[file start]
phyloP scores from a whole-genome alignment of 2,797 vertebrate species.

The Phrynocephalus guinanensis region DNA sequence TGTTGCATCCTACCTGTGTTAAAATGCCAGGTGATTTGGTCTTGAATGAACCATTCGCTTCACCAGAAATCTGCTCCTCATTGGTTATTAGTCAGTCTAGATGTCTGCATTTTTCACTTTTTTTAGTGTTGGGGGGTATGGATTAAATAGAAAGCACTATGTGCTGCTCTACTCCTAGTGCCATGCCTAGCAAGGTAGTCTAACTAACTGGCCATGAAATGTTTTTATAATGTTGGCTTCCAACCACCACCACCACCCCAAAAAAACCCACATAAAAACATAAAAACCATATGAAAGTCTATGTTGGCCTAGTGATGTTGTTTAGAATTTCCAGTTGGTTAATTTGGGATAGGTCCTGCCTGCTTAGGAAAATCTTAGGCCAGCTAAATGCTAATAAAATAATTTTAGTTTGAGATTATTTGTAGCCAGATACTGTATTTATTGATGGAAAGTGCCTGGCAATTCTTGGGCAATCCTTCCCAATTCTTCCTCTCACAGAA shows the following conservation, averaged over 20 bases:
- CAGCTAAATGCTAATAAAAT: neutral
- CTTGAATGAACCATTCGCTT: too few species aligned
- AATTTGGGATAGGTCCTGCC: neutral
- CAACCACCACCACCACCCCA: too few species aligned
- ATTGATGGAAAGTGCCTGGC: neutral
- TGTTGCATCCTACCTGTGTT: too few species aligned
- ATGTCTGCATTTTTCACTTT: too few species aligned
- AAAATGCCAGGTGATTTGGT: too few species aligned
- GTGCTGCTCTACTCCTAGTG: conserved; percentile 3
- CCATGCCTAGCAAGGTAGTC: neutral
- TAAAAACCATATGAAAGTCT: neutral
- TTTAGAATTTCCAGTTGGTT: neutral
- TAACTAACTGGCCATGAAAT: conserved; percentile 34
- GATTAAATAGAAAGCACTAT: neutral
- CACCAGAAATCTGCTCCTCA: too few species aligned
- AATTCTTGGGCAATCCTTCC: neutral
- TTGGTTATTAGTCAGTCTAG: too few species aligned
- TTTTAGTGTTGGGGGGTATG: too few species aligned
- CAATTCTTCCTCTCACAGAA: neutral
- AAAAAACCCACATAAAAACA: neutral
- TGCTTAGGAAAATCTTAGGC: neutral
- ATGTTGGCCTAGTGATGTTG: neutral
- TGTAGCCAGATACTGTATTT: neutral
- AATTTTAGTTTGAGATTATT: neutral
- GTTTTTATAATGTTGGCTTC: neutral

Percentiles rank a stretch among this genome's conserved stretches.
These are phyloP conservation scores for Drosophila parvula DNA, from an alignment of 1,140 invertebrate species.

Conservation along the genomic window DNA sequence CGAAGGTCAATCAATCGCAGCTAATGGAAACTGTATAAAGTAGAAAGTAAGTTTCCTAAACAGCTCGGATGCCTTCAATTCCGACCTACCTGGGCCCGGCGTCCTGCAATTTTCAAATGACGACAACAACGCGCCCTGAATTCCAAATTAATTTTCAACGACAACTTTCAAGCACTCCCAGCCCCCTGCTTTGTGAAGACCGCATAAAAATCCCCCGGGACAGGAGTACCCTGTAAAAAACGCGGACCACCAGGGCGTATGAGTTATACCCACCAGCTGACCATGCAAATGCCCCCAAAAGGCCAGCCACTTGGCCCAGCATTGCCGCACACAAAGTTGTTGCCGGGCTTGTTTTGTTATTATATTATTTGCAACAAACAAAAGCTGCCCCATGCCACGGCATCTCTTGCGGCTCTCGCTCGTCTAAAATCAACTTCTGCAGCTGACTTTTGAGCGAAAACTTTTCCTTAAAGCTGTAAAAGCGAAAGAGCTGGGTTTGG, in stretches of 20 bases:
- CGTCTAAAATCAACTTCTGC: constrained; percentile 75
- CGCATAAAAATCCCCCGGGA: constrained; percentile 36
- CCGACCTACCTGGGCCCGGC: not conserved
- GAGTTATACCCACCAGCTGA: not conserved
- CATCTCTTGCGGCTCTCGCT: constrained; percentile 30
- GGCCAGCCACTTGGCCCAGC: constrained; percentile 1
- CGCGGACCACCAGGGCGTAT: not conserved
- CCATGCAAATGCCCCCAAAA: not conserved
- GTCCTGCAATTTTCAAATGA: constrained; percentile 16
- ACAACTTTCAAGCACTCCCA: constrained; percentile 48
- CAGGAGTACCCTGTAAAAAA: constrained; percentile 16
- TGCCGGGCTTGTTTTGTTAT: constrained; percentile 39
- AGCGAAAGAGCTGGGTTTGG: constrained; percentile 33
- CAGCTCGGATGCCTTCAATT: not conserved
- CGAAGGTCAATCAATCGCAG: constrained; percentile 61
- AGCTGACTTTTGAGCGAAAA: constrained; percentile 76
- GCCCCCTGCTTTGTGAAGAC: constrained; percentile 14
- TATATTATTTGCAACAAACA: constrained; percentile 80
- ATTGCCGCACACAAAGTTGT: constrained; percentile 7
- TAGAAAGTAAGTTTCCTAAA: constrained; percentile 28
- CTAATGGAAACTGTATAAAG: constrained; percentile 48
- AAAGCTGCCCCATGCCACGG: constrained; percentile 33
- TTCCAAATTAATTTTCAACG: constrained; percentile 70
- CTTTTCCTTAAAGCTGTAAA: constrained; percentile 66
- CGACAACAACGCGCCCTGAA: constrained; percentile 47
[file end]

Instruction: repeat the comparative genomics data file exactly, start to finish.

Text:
phyloP scores from a whole-genome alignment of 2,797 vertebrate species.

The Phrynocephalus guinanensis region DNA sequence TGTTGCATCCTACCTGTGTTAAAATGCCAGGTGATTTGGTCTTGAATGAACCATTCGCTTCACCAGAAATCTGCTCCTCATTGGTTATTAGTCAGTCTAGATGTCTGCATTTTTCACTTTTTTTAGTGTTGGGGGGTATGGATTAAATAGAAAGCACTATGTGCTGCTCTACTCCTAGTGCCATGCCTAGCAAGGTAGTCTAACTAACTGGCCATGAAATGTTTTTATAATGTTGGCTTCCAACCACCACCACCACCCCAAAAAAACCCACATAAAAACATAAAAACCATATGAAAGTCTATGTTGGCCTAGTGATGTTGTTTAGAATTTCCAGTTGGTTAATTTGGGATAGGTCCTGCCTGCTTAGGAAAATCTTAGGCCAGCTAAATGCTAATAAAATAATTTTAGTTTGAGATTATTTGTAGCCAGATACTGTATTTATTGATGGAAAGTGCCTGGCAATTCTTGGGCAATCCTTCCCAATTCTTCCTCTCACAGAA shows the following conservation, averaged over 20 bases:
- CAGCTAAATGCTAATAAAAT: neutral
- CTTGAATGAACCATTCGCTT: too few species aligned
- AATTTGGGATAGGTCCTGCC: neutral
- CAACCACCACCACCACCCCA: too few species aligned
- ATTGATGGAAAGTGCCTGGC: neutral
- TGTTGCATCCTACCTGTGTT: too few species aligned
- ATGTCTGCATTTTTCACTTT: too few species aligned
- AAAATGCCAGGTGATTTGGT: too few species aligned
- GTGCTGCTCTACTCCTAGTG: conserved; percentile 3
- CCATGCCTAGCAAGGTAGTC: neutral
- TAAAAACCATATGAAAGTCT: neutral
- TTTAGAATTTCCAGTTGGTT: neutral
- TAACTAACTGGCCATGAAAT: conserved; percentile 34
- GATTAAATAGAAAGCACTAT: neutral
- CACCAGAAATCTGCTCCTCA: too few species aligned
- AATTCTTGGGCAATCCTTCC: neutral
- TTGGTTATTAGTCAGTCTAG: too few species aligned
- TTTTAGTGTTGGGGGGTATG: too few species aligned
- CAATTCTTCCTCTCACAGAA: neutral
- AAAAAACCCACATAAAAACA: neutral
- TGCTTAGGAAAATCTTAGGC: neutral
- ATGTTGGCCTAGTGATGTTG: neutral
- TGTAGCCAGATACTGTATTT: neutral
- AATTTTAGTTTGAGATTATT: neutral
- GTTTTTATAATGTTGGCTTC: neutral

Percentiles rank a stretch among this genome's conserved stretches.
These are phyloP conservation scores for Drosophila parvula DNA, from an alignment of 1,140 invertebrate species.

Conservation along the genomic window DNA sequence CGAAGGTCAATCAATCGCAGCTAATGGAAACTGTATAAAGTAGAAAGTAAGTTTCCTAAACAGCTCGGATGCCTTCAATTCCGACCTACCTGGGCCCGGCGTCCTGCAATTTTCAAATGACGACAACAACGCGCCCTGAATTCCAAATTAATTTTCAACGACAACTTTCAAGCACTCCCAGCCCCCTGCTTTGTGAAGACCGCATAAAAATCCCCCGGGACAGGAGTACCCTGTAAAAAACGCGGACCACCAGGGCGTATGAGTTATACCCACCAGCTGACCATGCAAATGCCCCCAAAAGGCCAGCCACTTGGCCCAGCATTGCCGCACACAAAGTTGTTGCCGGGCTTGTTTTGTTATTATATTATTTGCAACAAACAAAAGCTGCCCCATGCCACGGCATCTCTTGCGGCTCTCGCTCGTCTAAAATCAACTTCTGCAGCTGACTTTTGAGCGAAAACTTTTCCTTAAAGCTGTAAAAGCGAAAGAGCTGGGTTTGG, in stretches of 20 bases:
- CGTCTAAAATCAACTTCTGC: constrained; percentile 75
- CGCATAAAAATCCCCCGGGA: constrained; percentile 36
- CCGACCTACCTGGGCCCGGC: not conserved
- GAGTTATACCCACCAGCTGA: not conserved
- CATCTCTTGCGGCTCTCGCT: constrained; percentile 30
- GGCCAGCCACTTGGCCCAGC: constrained; percentile 1
- CGCGGACCACCAGGGCGTAT: not conserved
- CCATGCAAATGCCCCCAAAA: not conserved
- GTCCTGCAATTTTCAAATGA: constrained; percentile 16
- ACAACTTTCAAGCACTCCCA: constrained; percentile 48
- CAGGAGTACCCTGTAAAAAA: constrained; percentile 16
- TGCCGGGCTTGTTTTGTTAT: constrained; percentile 39
- AGCGAAAGAGCTGGGTTTGG: constrained; percentile 33
- CAGCTCGGATGCCTTCAATT: not conserved
- CGAAGGTCAATCAATCGCAG: constrained; percentile 61
- AGCTGACTTTTGAGCGAAAA: constrained; percentile 76
- GCCCCCTGCTTTGTGAAGAC: constrained; percentile 14
- TATATTATTTGCAACAAACA: constrained; percentile 80
- ATTGCCGCACACAAAGTTGT: constrained; percentile 7
- TAGAAAGTAAGTTTCCTAAA: constrained; percentile 28
- CTAATGGAAACTGTATAAAG: constrained; percentile 48
- AAAGCTGCCCCATGCCACGG: constrained; percentile 33
- TTCCAAATTAATTTTCAACG: constrained; percentile 70
- CTTTTCCTTAAAGCTGTAAA: constrained; percentile 66
- CGACAACAACGCGCCCTGAA: constrained; percentile 47